Okay, yes. We tend to associate citrus fragrances more usually with warmer weather – where juicy lemon, lime, orange and even the more unusual yuzu are used for their refreshing, thirst-quenching appeal. However, holy moly, we need brightness more in these earlier months of the year than at any other.
So, what else can we look for when summer-y Colognes just feel wrong, but we CRAVE freshness nonetheless? Well, we would be well advised to lean into scents that put us in mind of the sunshine one gets on the very best of winter days. The kind of light that sparkles on frosty leaves, adds glitter to even the greyest pavement, and brings a feeling of almost childlike joy (despite the bitter weather!) An ingredient we would urge you to look for to recreate such sunshine-and-ice-kissed moments is neroli.
It’s truly one of THE most prized perfumery ingredients for gifting a uniquely floral freshness and zing to a fragrance’s formula. But where does this magical note come from, and how does it differ from other fresher notes?
The bitter orange tree – Citrus aurantium var. amara – is one of the wonders of the fragrant world. (You might better know it as the Seville orange tree and associate it with marmalade.) The leaves and twigs give us petitgrain, while the cold-pressed peel of the fruit gives us bigarade. But it’s the olfactory orgy of white neroli blossoms which get ‘noses’ (and fragrance lovers) really excited: airy, citrusy, green, but with whispers of honey and orange bubbling subtly underneath; it’s like taking scented stealth vitamins that seep into your consciousness and make everything a bit better; or a short break to warmer climes in order to recharge your soul. In bottles, how much handier (and less ruinous) to access for instantaneous uplift, though.
Neroli is extracted by steam distillation of freshly-picked flowers, a process which much smell akin to perfume heaven, while the name ‘neroli’ comes from a small Italian town near Rome, and a princess who lived there. Anne Marie Orsini (aka Anna Maria de la Tremoille, and originally French, though basically adopted as Italian because that’s how it rolls when you’re noble and rich ), fell in love with the scent of neroli, which fragranced the air in spring. Can hardly blame her, really, because it’s surely one of the most universally pleasing smells in the world, and oh lord (or Princess) – how we are craving springtime right now!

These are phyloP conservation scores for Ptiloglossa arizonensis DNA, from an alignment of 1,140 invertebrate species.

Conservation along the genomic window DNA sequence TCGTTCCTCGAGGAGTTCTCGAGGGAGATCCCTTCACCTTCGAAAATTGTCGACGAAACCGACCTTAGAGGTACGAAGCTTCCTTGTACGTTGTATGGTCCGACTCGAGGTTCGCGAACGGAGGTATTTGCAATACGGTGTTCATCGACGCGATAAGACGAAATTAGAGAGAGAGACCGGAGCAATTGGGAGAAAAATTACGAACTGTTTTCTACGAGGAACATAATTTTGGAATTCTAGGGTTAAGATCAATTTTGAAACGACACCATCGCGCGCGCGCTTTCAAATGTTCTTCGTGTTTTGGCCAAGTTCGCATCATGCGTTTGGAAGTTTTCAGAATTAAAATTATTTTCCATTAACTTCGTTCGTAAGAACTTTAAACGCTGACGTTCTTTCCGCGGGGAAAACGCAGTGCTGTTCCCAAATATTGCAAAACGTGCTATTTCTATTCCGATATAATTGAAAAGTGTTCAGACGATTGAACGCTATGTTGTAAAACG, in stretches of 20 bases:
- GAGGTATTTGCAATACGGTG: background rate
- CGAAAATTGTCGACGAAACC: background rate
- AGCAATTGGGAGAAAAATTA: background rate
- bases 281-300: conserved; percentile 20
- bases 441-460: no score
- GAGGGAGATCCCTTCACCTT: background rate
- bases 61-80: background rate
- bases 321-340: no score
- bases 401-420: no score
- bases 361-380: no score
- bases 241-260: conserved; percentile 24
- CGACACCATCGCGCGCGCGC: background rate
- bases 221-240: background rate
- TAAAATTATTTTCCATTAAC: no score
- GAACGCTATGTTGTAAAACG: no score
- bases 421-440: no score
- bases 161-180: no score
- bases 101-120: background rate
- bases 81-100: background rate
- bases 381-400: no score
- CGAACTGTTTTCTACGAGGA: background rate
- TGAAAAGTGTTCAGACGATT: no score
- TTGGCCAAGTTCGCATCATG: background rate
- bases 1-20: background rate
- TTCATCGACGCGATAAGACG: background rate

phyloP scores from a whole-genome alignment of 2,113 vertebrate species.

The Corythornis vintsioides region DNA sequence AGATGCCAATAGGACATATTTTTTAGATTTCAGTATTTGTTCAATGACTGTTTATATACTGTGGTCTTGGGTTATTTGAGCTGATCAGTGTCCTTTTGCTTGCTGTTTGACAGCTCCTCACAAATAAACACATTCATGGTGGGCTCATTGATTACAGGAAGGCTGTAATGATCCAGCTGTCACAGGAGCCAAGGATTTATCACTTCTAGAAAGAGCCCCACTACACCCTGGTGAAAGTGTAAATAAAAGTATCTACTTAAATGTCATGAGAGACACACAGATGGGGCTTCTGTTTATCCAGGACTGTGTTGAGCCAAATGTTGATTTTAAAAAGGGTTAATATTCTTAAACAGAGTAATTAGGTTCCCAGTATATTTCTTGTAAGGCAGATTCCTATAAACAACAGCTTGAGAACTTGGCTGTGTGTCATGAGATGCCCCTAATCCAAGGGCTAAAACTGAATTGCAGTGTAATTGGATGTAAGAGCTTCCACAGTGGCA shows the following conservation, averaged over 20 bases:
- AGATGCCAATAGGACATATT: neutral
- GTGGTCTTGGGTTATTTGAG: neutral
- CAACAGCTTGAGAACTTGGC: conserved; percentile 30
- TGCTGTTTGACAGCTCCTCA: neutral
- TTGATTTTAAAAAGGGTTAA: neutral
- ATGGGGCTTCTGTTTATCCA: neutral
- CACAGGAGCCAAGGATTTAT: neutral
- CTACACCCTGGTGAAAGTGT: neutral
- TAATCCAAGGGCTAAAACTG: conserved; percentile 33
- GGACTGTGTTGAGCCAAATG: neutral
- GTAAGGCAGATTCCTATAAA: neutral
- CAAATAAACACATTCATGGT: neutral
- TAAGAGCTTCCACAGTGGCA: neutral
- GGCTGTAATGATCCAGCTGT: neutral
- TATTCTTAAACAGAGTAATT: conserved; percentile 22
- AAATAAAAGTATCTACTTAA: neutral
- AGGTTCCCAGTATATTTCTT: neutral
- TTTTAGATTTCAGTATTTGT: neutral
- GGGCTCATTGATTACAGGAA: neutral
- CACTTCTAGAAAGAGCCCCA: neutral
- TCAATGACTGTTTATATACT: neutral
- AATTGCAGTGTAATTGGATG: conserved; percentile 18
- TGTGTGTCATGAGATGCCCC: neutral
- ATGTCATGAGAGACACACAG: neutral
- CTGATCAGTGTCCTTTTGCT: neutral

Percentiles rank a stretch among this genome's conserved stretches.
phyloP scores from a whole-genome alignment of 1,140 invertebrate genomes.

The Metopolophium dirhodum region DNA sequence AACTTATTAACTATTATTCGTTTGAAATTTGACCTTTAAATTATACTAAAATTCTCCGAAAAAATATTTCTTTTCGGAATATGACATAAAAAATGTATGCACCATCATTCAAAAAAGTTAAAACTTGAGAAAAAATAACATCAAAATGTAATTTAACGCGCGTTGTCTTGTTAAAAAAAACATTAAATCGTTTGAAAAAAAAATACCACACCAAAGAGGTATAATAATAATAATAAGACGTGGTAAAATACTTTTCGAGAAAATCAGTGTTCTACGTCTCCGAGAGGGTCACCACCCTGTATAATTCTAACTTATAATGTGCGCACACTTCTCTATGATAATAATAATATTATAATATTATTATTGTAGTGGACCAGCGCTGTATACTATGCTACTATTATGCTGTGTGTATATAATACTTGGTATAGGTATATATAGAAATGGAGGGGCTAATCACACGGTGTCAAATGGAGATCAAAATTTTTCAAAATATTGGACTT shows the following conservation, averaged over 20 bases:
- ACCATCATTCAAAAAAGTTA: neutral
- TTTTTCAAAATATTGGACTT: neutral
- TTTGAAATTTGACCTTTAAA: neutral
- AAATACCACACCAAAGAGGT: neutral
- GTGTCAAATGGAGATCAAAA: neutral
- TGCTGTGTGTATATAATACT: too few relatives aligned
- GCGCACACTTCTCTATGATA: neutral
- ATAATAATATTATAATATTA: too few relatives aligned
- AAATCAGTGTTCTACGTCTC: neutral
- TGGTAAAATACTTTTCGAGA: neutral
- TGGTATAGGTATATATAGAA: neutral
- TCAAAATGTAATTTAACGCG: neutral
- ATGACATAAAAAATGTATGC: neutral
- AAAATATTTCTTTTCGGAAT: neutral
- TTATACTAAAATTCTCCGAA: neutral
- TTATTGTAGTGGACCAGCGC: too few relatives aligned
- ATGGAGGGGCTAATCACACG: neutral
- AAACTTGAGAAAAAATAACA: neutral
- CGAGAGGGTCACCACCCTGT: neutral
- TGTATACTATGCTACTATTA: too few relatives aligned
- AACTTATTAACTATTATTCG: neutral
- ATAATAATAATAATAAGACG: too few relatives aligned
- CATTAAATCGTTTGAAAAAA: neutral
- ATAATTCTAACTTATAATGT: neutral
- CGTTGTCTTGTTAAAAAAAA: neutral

Ah well. Until the opaque tights can be safely ditched, and until the actual change of season; might we suggest you make like Anne Marie, and similarly seek out these neroli-centric scents for some added joy and sparkle in fragrant form…?
Mizensir White Neroli £185 for 100ml eau de parfum
Radiating the gasp-making mood-shift of dawn’s first ray of light touching the ground, neroli gently shakes the senses awake, scattering pearlescent dew drops of hedione among the fluff of white musk and spiritual drifts of frankincense.
Granado Limāo & Néroli £52 for 100ml eau de Cologne
Encompassing the entire bitter orange tree’s gifts to perfumery, the neroli adds clarity and pale sunshine slicing through clouds, petitgrain brings leafiness, invigoratingly bracing lemon and the more herbaceous lime a tonic for the soul.
Edeniste Neroli Sensuel £68 for 30ml eau de parfum
Expressing the tender nature of neroli, the white petals are wrapped around the more biting wakeup call of petitgrain, harmonising perfectly with juicy pear and luminous peach (still sun-warmed it feels) for a fresh caress at any time.
Acqua di Parma Colonia Intensa £104 for 50ml eau de Cologne
The classic gets sultrified, the freshness of neroli and iconic Calabrian bergamot charismatically sizzled up with slices of ginger, atop a supple leather, cedar and patchouli-snuggled base. Marvellously smile-inducing, even on Very Trying Days.
Maison Crivelli Neroli Nasimba £85 for 30ml eau de parfum
The neroli smoulders unusually amidst oodles of orange blossom and luminous mandarin contrasted with the cool spice of cardamom and deep, animalic purr of Saffiano leather. Like discovering your pockets are lined with soft yellow velvet.
Written by Suzy Nightingale